Ok, sure technically Martha Washington was the First First Lady, but she didn’t really want nor do anything with the position.
It was Dolley Madison who took on the role as “Mother to the country” even before her husband was elected as President.
During her lifetime, Dolley Payne Todd Madison was a partner to James Madison in multiple ways—one half of a loving marriage, an effective political connector, and a hostess so able that she would set the tone for hospitality not only in Washington but all over America.
During the War of 1812, Dolley refused to leave the White House despite the rising threat of the British.
Dolley was born in 1768, to the Quaker settlement of New Garden, North Carolina. In 1790 she married a Quaker lawyer in Philadelphia, John Todd, and with him she had two sons – John and William.
In August 1793, a yellow fever epidemic broke out in Philadelphia during which more than 4,000 died. Dolley lost her husband and son on the same day as a result of the fever. She became a widow at 25 and had a son to support.
A year later Dolley was introduced to James Madison, a Continental Congress member and an older non-Quaker man.
Dolley Madison’s political influence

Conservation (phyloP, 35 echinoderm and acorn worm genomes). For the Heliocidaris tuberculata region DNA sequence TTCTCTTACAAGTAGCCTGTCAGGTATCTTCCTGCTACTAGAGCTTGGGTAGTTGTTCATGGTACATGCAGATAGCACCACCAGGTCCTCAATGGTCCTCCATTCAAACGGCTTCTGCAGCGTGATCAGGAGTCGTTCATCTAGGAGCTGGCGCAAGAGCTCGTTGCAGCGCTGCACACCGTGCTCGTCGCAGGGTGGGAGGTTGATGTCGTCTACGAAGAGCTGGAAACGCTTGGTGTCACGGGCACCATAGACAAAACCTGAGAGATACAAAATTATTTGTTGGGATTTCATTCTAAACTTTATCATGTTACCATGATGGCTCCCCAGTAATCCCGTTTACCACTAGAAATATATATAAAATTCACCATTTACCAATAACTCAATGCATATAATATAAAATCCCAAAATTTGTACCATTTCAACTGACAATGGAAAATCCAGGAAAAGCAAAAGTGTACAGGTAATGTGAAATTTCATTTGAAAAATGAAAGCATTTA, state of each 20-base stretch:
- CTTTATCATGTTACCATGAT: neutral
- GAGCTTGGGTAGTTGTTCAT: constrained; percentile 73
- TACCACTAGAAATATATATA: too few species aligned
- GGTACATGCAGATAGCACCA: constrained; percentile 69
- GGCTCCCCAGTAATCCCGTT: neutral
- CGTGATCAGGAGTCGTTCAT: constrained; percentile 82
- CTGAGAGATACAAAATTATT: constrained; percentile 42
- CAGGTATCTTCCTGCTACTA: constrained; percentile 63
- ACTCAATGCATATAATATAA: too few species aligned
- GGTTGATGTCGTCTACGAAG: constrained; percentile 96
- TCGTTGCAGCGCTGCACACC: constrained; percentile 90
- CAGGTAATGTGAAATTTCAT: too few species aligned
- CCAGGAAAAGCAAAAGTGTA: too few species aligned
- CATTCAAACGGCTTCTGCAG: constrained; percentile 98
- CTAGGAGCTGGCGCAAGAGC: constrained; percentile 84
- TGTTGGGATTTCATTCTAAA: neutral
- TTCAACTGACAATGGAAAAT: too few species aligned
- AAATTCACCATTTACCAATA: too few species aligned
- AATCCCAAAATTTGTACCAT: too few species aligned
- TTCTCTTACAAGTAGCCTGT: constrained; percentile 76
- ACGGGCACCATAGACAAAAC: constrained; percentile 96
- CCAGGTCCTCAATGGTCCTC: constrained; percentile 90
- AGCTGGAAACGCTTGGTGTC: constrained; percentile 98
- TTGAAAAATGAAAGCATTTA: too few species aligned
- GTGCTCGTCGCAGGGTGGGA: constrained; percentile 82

So what are some of the badass things Dolley had a hand in? Well for one she supported the Lewis and Clark Clark Expedition. Although she couldn’t trek across the country herself, she organized a group of D.C. women who gathered supplies and solicited donations for the explorers.
She openly shared her opinion on matters of state, publicly supported her husband, and made the most of her social standing. Dolley even began the trend of First Ladies doubling as fashion icons.
Dolley played a major role in the layout and decoration of the White House; where she was known to have lavish parties, inviting the public. She gave the first Inaugural Ball as well as suggesting the first public inauguration. Dolley was a gracious host who was known for keeping ahead of the latest trends – she even gave guests their very first taste of a new delicacy known as “ice cream.”
During the War of 1812, Dolley refused to leave the White House despite the rising threat of the British. The First Lady stayed behind to organize the retreat and save as much valuable property as she could. She was finally persuaded to leave when the British were only a few miles away, but not before saving the famous portrait of George Washington.
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Dolley Madison’s Legacy
Dolley died in 1849 at the age of 81. President Zachary Tylor reportedly eulogized her as the “First Lady,” and the title was forever associated with her name. The United States did not totally forget its favorite First Lady. Congress gave her an honorary seat, a significant honor in an age before women gained the right to vote.